Your turn: what have you done this week that deserves a high five?

Happy Veterans Day & Diabetes Awareness Month

Veterans Day Happy Veterans Day & Diabetes Awareness Month

I borrowed this from the Lilly Pulitzer blog – it perfectly blends my love of all things bright and floral with my patriotic spirit!

Today I’d like to thank every member of the United States armed services for their service and sacrifice. Similarly, I would also like to acknowledge and thank the sacrifices made by the families of service members, too. (Believe me, they also serve.) Less than 1% of the families in this country have a member currently serving in the military. Less than 1%. Please take time every day to thank those in your life who put service ahead of self.

November is National Diabetes Awareness Month, the aim of which is to increase knowledge and understanding of this disease. Most of you know that I am diabetic, as are about 26 million other Americans. The type of diabetes that I have is called Type II – which used to be called “adult onset” until children under 18 began being diagnosed, too – and I am fortunate that my condition is currently well controlled with diet, exercise, and oral medication (Metformin). At the beginning of the year, I was injecting the maximum dose of long-acting insulin, a non-insulin injectible medication (Victoza), taking a pill to make my body produce more insulin on its own (Glipizide) plus a prescription-strength Omega-3 pill (Lovaza) and cholesterol medication (Tricor) to lower my triglycerides, AND double my current dose of Metformin – to absolutely no avail. I was a virtual walking pharmacy and none of it could get my numbers (blood sugar and triglycerides) into the recommended ranges.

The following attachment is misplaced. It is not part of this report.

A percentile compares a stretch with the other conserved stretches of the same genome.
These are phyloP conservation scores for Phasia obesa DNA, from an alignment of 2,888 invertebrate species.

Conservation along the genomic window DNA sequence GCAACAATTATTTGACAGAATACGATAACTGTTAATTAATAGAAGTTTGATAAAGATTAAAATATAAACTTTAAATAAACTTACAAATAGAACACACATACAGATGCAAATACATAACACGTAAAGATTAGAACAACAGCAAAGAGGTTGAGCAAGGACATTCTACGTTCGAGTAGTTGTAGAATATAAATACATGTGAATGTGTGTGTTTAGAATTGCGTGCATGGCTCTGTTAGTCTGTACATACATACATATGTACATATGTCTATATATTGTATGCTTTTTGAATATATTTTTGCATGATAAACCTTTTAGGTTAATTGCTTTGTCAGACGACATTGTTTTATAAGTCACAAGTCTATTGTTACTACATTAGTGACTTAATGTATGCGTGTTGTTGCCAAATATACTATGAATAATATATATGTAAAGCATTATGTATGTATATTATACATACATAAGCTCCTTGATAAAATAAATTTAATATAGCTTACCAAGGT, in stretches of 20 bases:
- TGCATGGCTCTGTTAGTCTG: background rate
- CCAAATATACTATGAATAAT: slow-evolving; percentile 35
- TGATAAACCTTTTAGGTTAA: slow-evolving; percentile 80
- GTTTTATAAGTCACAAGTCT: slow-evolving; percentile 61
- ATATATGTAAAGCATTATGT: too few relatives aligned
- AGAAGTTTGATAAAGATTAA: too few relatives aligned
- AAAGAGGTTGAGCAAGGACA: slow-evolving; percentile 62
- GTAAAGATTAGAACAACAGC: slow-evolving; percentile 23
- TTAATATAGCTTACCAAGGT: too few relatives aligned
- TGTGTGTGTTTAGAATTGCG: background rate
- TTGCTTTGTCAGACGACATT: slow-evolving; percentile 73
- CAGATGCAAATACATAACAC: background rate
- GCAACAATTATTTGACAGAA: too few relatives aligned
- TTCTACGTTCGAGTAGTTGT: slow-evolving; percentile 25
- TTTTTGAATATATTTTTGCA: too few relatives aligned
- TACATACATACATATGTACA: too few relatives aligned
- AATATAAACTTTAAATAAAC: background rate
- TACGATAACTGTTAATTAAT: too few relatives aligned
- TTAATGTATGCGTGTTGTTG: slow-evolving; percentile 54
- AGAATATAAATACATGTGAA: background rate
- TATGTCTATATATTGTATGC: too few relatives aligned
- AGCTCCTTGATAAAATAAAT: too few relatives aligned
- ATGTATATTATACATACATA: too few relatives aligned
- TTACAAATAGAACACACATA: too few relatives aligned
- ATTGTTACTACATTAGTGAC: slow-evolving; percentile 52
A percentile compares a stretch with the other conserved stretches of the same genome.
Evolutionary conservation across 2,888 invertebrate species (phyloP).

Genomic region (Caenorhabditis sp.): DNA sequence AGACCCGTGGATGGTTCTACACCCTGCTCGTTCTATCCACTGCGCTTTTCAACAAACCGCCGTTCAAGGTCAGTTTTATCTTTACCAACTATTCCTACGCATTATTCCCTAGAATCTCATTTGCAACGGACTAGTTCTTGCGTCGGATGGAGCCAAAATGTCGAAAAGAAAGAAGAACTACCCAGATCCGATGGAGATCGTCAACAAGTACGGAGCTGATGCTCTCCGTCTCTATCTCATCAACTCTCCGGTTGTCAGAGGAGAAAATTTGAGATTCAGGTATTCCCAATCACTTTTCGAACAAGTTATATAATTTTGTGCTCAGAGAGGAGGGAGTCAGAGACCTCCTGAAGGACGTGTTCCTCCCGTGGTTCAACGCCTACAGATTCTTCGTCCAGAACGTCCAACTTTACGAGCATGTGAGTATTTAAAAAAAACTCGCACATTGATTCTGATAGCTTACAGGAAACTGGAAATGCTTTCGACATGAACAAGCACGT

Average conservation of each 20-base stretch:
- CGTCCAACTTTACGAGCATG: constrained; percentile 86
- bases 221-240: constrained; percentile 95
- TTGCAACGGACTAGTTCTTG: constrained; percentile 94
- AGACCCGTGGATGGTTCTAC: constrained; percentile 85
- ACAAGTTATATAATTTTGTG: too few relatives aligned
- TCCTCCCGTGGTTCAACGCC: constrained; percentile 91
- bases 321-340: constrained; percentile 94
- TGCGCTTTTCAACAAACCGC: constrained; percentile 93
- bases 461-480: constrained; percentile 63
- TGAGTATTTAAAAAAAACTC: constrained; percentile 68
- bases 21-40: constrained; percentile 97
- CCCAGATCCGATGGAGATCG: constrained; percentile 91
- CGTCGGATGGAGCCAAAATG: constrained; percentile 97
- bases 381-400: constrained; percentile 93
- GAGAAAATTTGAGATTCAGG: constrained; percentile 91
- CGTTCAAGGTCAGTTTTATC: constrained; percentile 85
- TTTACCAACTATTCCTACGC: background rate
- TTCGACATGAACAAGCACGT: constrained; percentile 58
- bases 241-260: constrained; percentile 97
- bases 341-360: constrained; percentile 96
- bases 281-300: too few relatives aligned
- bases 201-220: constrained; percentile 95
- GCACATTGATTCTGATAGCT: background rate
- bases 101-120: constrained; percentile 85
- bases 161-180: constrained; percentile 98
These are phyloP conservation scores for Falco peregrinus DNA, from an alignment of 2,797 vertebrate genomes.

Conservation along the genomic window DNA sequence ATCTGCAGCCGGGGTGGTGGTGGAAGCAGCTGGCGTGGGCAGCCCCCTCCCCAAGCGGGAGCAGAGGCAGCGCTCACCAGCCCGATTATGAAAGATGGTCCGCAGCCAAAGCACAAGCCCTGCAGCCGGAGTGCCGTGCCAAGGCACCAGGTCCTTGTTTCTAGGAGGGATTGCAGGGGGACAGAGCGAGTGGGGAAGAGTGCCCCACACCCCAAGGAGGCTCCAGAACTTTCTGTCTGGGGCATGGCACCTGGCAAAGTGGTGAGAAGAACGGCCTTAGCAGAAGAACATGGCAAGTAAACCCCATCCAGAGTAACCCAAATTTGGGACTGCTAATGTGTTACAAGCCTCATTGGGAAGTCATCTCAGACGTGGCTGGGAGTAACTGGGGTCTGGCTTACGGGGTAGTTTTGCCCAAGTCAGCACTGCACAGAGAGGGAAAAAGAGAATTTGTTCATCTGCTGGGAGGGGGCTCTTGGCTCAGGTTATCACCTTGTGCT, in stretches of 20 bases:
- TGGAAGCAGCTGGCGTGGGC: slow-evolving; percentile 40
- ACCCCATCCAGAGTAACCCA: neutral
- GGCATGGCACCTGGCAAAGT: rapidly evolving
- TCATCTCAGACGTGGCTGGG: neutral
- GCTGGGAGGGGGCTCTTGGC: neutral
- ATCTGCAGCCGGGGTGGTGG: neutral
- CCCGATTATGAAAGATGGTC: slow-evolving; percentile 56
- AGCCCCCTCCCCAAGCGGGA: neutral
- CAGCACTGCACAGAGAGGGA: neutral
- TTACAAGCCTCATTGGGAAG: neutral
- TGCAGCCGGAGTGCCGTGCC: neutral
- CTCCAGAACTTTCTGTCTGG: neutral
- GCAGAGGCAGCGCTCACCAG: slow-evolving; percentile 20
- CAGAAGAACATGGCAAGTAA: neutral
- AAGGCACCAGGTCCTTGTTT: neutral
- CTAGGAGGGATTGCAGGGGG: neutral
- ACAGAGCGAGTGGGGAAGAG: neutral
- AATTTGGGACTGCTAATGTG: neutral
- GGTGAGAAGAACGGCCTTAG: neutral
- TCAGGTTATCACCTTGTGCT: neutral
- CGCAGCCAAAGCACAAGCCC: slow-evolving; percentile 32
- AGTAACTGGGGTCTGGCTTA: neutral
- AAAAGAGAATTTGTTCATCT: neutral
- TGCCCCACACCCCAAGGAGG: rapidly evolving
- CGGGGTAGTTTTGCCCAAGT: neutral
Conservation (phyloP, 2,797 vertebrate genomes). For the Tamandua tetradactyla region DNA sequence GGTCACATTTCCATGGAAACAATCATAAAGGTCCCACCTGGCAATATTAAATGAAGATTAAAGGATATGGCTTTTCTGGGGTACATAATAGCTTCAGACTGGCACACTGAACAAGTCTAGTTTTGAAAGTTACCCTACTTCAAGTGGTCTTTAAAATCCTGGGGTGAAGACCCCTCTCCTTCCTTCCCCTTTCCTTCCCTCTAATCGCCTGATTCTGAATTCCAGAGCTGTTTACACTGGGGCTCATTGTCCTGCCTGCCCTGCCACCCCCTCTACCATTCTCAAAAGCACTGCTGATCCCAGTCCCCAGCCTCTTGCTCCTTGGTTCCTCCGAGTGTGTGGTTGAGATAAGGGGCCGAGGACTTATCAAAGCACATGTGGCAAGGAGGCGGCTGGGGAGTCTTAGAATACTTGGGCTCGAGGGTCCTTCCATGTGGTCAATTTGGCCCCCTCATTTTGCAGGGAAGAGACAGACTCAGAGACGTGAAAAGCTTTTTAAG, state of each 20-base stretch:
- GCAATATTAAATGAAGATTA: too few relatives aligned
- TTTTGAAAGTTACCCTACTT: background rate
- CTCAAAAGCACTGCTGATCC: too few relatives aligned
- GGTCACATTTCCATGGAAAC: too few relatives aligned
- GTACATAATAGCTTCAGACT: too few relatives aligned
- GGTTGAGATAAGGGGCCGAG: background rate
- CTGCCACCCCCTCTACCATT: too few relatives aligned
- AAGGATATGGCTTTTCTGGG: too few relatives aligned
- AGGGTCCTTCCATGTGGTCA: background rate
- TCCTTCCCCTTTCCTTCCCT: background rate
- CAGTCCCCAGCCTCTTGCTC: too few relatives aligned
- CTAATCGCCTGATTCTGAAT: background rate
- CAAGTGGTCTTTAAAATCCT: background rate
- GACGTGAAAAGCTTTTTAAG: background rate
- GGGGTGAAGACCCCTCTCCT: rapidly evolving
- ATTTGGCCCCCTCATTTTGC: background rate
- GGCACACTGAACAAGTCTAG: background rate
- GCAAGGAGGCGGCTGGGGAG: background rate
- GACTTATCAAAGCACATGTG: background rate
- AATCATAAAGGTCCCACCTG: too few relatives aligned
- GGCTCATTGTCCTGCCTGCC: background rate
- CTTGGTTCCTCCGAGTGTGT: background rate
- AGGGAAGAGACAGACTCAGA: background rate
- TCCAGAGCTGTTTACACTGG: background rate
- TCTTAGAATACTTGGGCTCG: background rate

I have made a lot of changes to my eating and exercise routines since then and have been fortunate to see drastic, positive changes in my health, but lifestyle changes such as the ones I’ve made this year don’t work for everyone – certainly not for Type I diabetics, who must inject insulin with every meal in order to allow their bodies to process the food that they eat – and so more must be done to spread awareness of ways to avoid diabetes as well as funding critical research to find new and better medical therapies for both Type I and Type II diabetics.

Last month, I was approached to participate in an online diabetes awareness-raising activity. The results of the project can be seen here and I’m very proud to be part of such a great group of bloggers with diabetes. Please take a moment to check it out and let me know if you have any questions about diabetes that I can help with. Knowledge is always powerful and it’s one of the best weapons against diabetes, too.

Half empty or Half full? Neither, actually

This post contains an affiliate link, which means that if you click on that link, I’ll receive a percentage of the price you pay if you purchase the product from Amazon.

halfway 200x300 Half empty or Half full? Neither, actually

55 pounds gone, 55 more to go!